Swiss magazine Bilanz estimates the Blocher family’s assets at 9-10 billion euros (10-11 billion CHF) in 2018, making it one of Switzerland’s top ten richest families. What is striking is that Blocher has always managed both the company and the party like a tightly-run family business, with succession an internal matter. Not only did Magdalena Martullo-Blocher take over as CEO; the 50-year-old has also been a member of parliament for the SVP since 2015. She was elected vice-president of SVP after Bocher’s resignation in 2016. Even before the family took over, Blocher began rebuilding the party to his liking. In 1977, he was elected president of the Zurich SVP. He did a complete organisational overhaul, relying on a tight hierarchy and few confidants. The SVP had never been so successful. Blocher was elected to the National Council (the lower house of the Swiss Parliament) from 1979 to 2003. With Blocher’s wealth and the millions in cash injections from other patrons – including car importer Walter Frey and private banker Thomas Matter – the financial clout increased considerably. And with it, the party’s political sway. Brandishing the slogan “Back Blocher! Vote SVP”, the right-wing populists triumphed in the 2007 elections. The direction taken by Blocher’s SVP was quickly sketched out. Despite a brutally neo-liberal economic policy that would benefit corporations and millionaires, the party sold itself as “the party of the people”. Its racist stance against refugees and other minorities has created a hostile climate in the country. Other European parties such as the National Rally in France, the AfD in Germany and the Flaams Belang in Belgium have reproduced its policies.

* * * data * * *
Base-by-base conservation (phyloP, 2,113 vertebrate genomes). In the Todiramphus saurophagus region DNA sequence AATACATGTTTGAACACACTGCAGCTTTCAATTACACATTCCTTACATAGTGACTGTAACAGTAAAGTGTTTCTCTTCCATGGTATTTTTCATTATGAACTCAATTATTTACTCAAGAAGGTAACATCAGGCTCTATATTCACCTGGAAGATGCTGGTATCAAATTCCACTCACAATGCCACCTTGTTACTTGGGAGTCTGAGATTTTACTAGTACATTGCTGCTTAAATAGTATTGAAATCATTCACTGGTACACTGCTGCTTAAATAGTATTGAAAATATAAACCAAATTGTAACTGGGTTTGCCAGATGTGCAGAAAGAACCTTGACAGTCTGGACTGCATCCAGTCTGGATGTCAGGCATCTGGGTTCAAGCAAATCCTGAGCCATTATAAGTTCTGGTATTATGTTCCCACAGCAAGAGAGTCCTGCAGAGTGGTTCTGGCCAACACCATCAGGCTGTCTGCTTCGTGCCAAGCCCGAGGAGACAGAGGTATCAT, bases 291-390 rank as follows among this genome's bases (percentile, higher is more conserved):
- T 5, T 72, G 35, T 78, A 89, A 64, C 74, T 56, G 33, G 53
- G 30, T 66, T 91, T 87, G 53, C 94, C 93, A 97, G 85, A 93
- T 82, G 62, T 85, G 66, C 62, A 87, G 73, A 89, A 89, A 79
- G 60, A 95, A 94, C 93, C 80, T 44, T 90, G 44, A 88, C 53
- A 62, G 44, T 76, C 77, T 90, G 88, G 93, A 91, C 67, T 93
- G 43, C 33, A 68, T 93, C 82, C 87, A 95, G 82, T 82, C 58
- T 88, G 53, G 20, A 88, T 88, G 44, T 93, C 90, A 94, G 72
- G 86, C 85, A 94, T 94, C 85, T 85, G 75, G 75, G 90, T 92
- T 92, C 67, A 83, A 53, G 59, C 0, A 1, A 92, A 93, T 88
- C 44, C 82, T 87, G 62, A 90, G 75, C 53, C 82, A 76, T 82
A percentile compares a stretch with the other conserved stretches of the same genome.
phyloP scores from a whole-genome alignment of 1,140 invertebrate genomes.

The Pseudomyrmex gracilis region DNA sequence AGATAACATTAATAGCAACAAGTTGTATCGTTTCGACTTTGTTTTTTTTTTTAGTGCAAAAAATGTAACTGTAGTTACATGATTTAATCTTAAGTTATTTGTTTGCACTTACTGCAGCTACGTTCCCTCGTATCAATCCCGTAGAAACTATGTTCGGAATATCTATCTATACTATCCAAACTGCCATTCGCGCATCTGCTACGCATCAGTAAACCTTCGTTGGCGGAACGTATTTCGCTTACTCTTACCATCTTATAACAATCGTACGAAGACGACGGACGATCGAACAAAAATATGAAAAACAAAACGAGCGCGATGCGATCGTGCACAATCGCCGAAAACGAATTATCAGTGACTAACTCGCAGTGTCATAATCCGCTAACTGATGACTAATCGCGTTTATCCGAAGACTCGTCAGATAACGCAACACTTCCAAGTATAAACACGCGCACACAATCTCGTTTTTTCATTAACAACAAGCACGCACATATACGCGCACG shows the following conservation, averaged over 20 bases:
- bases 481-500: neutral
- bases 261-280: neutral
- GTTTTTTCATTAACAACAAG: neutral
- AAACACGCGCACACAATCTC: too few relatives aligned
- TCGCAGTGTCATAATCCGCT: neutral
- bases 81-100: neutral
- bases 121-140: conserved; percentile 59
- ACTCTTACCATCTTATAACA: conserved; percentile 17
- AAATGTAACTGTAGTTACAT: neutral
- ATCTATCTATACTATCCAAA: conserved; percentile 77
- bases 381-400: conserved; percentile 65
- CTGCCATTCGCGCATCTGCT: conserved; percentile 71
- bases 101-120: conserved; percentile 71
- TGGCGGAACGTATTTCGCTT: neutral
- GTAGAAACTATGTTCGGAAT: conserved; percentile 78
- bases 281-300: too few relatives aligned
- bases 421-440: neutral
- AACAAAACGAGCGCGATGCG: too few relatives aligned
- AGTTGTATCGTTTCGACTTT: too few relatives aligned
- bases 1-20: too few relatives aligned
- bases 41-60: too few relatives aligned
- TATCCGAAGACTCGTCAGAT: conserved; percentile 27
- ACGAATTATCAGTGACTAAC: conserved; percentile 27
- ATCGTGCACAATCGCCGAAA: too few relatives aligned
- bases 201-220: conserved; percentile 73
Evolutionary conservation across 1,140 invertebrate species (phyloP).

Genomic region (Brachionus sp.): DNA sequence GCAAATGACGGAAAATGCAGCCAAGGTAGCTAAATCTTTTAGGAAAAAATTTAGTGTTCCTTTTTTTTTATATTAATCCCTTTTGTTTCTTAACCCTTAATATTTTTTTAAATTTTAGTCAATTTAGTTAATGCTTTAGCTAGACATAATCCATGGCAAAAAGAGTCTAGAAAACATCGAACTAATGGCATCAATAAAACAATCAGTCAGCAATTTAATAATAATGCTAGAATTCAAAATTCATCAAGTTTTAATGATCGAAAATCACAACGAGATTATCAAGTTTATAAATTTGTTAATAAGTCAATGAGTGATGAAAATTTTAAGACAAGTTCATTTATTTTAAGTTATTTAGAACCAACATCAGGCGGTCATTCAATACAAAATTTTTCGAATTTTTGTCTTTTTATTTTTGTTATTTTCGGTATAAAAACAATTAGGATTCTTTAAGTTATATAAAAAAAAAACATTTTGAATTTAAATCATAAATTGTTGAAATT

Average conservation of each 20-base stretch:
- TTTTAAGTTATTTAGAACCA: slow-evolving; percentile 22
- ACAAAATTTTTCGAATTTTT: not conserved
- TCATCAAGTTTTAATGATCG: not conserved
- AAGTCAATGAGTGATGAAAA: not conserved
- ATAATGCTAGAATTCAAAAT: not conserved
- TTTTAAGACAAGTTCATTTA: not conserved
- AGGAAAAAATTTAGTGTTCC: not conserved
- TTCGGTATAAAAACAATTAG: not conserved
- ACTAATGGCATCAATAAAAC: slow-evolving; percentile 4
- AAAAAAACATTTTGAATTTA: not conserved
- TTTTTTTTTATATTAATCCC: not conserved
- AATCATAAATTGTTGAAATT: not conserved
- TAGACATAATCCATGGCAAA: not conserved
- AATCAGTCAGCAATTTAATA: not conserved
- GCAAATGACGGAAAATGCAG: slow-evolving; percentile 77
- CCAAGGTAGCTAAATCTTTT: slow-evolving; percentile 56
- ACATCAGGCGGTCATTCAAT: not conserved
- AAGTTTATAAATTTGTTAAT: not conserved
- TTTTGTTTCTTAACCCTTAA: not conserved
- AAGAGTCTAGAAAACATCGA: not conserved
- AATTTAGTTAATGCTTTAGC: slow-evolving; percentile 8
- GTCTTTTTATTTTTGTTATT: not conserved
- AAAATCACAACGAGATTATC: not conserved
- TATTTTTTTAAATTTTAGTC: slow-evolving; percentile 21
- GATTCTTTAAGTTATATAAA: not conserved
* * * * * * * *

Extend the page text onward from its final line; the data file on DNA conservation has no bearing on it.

In 2007, something almost completely unexpected happened: Blocher lost the election to the federal council to his party colleague Eveline Widmer-Schlumpf, who ran against the SVP. Blocher had announced that he would enter the media world if he was voted out of office. When this happened, he embarked upon his third career and vowed to turn the Swiss media landscape upside down. Blocher’s political protege,
Roger Köppel, had already acquired Weltwoche in 2006, backed by right-wing conservative financiers such as Ticino-based investor Titto Tettamanti. In late 2014, Blocher acquired shares in Basler Zeitung, and then sold them, acquiring the free newspaper empire Zehnder. Although Christoph Blocher may have officially retired from politics, he has always played a prominent supporting role. The media have always focussed on the rise of the SVP, with a very Blocher-focussed approach, but now the party is free to plaster its agenda all over the front page and use its own media to run political campaigns. He may be in the background, but Blocher continues to pull the strings. A film entitled The Election Campaign (Der Wahlkampf) has been released by the SVP a few weeks before the Swiss parliamentary elections of October 2019. The film aimed to encourage young people to vote. Once again Christoph Blocher has landed the leading role.

Anna Jikhareva

Christoph Blocher
Net worth : Swiss magazine Bilanz estimates Blocher family assets at 9-10 billion euros (10-11 billion CHF) in 2018.
= more than 155,000 years of the average salary in Switzerland
Country : Switzerland
Sectors : Chemicals, Media, Food
Companies : EMS-Chemie (CEO: daughter Magdalena Martullo-Blocher), Läckerli Huus (CEO: daughter Miriam Baumann-Blocher), Zehnder Regionalmedien (Christoph Blocher)
Political party : SVP (Swiss People’s Party)
Article published as part of our investigation: «Know your Billionaires!»